"In terms of tit for tat, this will give (the Chinese) ammunition and put some pressure on Canada. We wanted (Hu) to know that First Nations are not being treated fairly in Canada in terms of their aboriginal rights."
He doesn't apologize for bringing dirty Canadian linen to a Chinese laundry.
"I don't see it as embarrassing. I see it as bringing up the facts of life as we see it as First Nations."
Fellow signatory Chief Jackie Thomas of the Saik’uz First Nation was similarly forthright.
"I'm sorry we're going to be an embarrassment to this country, but we have to let the facts and truth be known."
She said the Alliance has previously contacted the governments of Japan and South Korea. It has met with the U.S. ambassador and members of the European Parliament.
Alan Alexandroff, director of the global summitry program at the Munk School of Global Affairs, acknowledged the irony of a human rights appeal being made to China.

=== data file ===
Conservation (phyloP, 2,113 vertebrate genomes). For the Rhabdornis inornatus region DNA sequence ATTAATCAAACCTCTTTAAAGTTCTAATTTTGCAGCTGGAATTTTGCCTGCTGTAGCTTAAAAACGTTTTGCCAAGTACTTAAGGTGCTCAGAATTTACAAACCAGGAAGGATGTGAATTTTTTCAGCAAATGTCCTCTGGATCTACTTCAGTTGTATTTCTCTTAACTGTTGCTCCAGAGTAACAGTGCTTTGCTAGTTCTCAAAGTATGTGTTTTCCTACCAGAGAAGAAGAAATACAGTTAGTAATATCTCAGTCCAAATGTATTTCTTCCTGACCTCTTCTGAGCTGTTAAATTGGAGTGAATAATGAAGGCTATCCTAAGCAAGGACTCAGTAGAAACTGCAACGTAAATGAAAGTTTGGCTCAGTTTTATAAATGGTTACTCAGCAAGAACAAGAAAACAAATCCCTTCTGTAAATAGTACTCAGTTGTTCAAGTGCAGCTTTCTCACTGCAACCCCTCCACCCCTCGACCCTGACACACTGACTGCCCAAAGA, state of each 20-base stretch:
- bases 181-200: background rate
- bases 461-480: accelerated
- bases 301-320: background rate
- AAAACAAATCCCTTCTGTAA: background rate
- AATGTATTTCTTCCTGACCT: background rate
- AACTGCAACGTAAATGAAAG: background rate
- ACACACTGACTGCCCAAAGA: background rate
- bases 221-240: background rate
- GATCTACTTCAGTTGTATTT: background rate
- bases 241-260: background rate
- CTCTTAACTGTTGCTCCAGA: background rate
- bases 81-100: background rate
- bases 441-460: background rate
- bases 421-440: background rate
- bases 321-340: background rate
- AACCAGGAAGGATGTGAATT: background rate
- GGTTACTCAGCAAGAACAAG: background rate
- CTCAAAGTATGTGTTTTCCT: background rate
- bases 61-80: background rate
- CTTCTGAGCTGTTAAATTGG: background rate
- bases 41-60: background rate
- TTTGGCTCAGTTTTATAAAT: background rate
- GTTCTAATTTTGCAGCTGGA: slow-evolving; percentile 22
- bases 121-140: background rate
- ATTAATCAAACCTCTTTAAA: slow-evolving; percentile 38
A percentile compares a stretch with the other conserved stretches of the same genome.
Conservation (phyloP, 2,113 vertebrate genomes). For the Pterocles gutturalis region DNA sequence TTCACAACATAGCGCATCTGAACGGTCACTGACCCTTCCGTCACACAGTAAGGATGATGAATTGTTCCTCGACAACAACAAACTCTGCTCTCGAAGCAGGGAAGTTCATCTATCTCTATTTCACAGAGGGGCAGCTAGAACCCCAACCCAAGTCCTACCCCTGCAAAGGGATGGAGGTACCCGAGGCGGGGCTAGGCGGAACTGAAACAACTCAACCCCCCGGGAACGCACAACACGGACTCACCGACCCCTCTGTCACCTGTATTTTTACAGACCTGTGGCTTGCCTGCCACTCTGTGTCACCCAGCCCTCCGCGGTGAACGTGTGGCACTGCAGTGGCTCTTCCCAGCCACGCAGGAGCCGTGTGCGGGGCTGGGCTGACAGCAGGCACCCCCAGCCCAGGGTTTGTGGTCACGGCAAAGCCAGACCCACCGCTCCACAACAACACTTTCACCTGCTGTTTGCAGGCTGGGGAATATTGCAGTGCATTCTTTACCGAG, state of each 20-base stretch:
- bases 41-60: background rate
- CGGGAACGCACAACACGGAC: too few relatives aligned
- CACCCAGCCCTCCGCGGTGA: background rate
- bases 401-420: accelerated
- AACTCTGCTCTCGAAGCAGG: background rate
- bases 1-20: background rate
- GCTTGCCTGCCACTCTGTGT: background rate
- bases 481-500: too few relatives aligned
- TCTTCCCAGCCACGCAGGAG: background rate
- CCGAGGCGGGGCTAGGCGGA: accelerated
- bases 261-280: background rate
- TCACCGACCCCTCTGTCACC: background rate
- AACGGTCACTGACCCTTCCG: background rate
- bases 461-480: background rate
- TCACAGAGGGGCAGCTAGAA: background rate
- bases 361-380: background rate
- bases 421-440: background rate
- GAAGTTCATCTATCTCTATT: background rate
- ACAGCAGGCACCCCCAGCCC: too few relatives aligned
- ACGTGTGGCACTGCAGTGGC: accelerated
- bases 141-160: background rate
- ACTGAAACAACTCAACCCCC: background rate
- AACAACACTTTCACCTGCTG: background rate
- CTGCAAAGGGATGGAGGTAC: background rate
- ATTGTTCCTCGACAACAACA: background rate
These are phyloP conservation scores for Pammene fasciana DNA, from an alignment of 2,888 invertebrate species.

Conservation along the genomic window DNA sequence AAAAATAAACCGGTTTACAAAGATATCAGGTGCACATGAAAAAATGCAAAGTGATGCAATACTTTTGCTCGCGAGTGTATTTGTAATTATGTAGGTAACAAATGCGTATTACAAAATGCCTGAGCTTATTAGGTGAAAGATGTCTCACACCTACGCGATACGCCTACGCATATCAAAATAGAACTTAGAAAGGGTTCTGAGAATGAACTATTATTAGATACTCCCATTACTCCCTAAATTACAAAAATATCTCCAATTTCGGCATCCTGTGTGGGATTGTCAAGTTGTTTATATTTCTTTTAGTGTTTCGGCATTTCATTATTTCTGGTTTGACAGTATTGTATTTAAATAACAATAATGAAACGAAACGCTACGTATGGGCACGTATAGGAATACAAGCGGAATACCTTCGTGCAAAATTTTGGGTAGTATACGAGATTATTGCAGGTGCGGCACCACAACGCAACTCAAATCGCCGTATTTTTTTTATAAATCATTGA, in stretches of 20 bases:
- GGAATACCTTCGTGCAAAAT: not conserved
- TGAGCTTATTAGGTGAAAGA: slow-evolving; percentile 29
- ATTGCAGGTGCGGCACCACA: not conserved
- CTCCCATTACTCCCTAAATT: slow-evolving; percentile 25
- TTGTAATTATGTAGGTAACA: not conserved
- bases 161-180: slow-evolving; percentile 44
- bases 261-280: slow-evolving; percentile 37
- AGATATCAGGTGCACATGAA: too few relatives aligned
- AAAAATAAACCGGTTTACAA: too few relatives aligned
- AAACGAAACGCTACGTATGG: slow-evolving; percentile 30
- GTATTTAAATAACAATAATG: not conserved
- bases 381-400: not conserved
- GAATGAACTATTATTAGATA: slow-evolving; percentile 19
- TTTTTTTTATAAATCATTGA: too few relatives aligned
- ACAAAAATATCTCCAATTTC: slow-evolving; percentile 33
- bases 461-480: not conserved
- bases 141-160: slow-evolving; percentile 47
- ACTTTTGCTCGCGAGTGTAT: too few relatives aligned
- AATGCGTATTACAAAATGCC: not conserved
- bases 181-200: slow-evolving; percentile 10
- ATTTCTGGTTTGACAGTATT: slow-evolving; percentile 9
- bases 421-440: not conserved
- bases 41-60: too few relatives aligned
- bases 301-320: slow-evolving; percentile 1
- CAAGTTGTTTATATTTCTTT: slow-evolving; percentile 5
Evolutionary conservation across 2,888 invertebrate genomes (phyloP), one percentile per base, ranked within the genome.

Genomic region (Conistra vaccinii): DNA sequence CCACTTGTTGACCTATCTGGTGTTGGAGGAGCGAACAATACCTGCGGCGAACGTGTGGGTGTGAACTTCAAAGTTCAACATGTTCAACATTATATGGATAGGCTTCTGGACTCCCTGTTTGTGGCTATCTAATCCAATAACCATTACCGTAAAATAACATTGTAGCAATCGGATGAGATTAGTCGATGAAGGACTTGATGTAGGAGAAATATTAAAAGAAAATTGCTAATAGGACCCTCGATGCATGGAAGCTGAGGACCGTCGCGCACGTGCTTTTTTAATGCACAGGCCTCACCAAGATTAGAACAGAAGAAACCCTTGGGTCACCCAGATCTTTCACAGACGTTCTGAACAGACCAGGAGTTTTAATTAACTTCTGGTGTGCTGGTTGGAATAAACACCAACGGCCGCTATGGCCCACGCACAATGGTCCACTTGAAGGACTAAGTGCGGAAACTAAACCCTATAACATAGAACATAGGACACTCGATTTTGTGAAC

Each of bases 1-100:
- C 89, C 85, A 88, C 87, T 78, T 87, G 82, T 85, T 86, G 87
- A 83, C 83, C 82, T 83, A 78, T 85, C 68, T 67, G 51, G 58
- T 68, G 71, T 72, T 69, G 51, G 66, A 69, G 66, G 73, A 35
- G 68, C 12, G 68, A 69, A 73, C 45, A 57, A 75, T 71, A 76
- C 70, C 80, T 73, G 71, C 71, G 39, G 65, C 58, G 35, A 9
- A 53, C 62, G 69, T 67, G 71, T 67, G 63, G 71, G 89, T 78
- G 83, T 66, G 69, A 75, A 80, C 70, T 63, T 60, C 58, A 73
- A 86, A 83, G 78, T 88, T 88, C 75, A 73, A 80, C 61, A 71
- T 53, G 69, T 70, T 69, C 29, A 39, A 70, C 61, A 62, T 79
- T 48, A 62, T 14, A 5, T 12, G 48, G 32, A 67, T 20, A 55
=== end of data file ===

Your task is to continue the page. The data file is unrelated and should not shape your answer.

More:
"It's slightly odd for our aboriginal people to be sending a message to a government which is hardly a defender of international human rights," he said from Toronto.
"(But) it's sauce for the gander. The Canadian government has made an issue out of human rights violations in China."
But the real audience, said Alexandroff, is in Canada.
"This is politics. They played a little bit of a hardball game here.
"Will it lead to significant resolution? I'd be surprised."ABORIGINAL PROTESTS: FROM OKA TO CALEDONIA
Canadian soldier Patrick Cloutier and Saskatchewan Native Brad Laroque alias "Freddy Kruger" come face to face in a tense standoff at the Kahnesatake reserve in Oka, Quebec, Saturday September 1, 1990. Twenty plus years after an armed standoff at Oka laid Canada's often difficult relationship with its native peoples bare in international headlines, the bitterly contested land remains in legal limbo. (THE CANADIAN PRESS/Shaney Komulainen)
A warrior raises his weapon as he stands on an overturned police vehicle blocking a highway at the Kahnesetake reserve near Oka, Quebec July 11, 1990 after a police assault to remove Mohawk barriers failed. Twenty plus years after an armed standoff at Oka laid Canada's often difficult relationship with its native peoples bare in international headlines, the bitterly contested land remains in legal limbo. (THE CANADIAN PRESS/Tom Hanson)